ii. “Does it ascribe the authorship of the Chronicle to any locality, or to any period of time, or to any individual ?”

iii. “To what results are we led by a comparison of this external evidence, when taken in connexion with the inferences furnished by the manuscript copies themselves?"

§ 13. To each of these questions the attention of the reader is now invited.

i. That our early historians were acquainted with a book of annals written in the vernacular tongue, which was substantially the same as the Saxon Chronicle, admits of no doubt. ferred to by Florence of Worcester (A.D. 672, 674, 734) and William of Malmesbury (Prol. in Gesta Regum), besides having been translated, to a large extent, by Ethelward, Asser, and others. In some places the translation is so servile that the Saxon idioms are preserved, and even the errors of the original are retained. We are justified, therefore, in believing that when these Latin historians speak of a Saxon Chronicle, they mean that Saxon Chronicle with which we are acquainted, and no other.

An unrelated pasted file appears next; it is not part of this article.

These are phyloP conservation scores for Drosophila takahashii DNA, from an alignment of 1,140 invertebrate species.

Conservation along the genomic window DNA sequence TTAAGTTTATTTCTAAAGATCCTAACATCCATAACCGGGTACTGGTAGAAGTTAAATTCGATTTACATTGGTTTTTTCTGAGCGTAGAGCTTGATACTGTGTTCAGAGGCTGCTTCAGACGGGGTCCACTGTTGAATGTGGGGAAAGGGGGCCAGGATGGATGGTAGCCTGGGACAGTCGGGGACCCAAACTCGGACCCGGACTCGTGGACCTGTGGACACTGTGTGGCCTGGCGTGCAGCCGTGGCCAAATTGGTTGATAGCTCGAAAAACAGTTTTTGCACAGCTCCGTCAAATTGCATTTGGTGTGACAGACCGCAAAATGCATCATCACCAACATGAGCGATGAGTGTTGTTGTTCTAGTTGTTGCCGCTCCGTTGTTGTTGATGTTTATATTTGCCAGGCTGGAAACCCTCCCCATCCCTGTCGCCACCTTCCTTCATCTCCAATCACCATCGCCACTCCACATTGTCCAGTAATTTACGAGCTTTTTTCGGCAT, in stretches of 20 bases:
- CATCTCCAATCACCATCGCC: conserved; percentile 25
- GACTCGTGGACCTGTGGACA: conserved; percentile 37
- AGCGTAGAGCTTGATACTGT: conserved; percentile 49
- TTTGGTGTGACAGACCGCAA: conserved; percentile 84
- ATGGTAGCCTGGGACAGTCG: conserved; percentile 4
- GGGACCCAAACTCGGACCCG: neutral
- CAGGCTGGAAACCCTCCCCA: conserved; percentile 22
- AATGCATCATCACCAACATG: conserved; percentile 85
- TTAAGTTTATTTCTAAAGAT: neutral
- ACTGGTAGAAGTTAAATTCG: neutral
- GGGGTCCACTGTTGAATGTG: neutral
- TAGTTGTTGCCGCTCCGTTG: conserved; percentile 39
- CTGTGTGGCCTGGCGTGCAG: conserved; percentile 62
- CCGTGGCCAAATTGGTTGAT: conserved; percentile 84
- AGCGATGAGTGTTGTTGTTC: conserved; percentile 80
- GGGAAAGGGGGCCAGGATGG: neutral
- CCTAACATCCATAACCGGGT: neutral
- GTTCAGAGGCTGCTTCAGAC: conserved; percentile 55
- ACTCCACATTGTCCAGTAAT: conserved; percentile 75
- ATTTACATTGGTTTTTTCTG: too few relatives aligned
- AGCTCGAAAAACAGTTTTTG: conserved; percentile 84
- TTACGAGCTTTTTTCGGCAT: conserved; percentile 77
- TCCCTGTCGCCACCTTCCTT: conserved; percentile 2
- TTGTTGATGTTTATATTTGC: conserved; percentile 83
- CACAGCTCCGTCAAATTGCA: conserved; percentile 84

§ 14. ii. The authorship of this Chronicle is ascribed to king Alfred, but upon evidence to which the greatest weight cannot be awarded. The earliest writer who can be adduced for this statement is Gaimar, who wrote in the middle of the twelfth century. Speaking of this monarch, he says,

It is re

“ Il fist escrivere un livre Engleis,

Des aventures, e des leis,
E de batailles de la terre,
E des reis ki firent la guere.”—line 3451.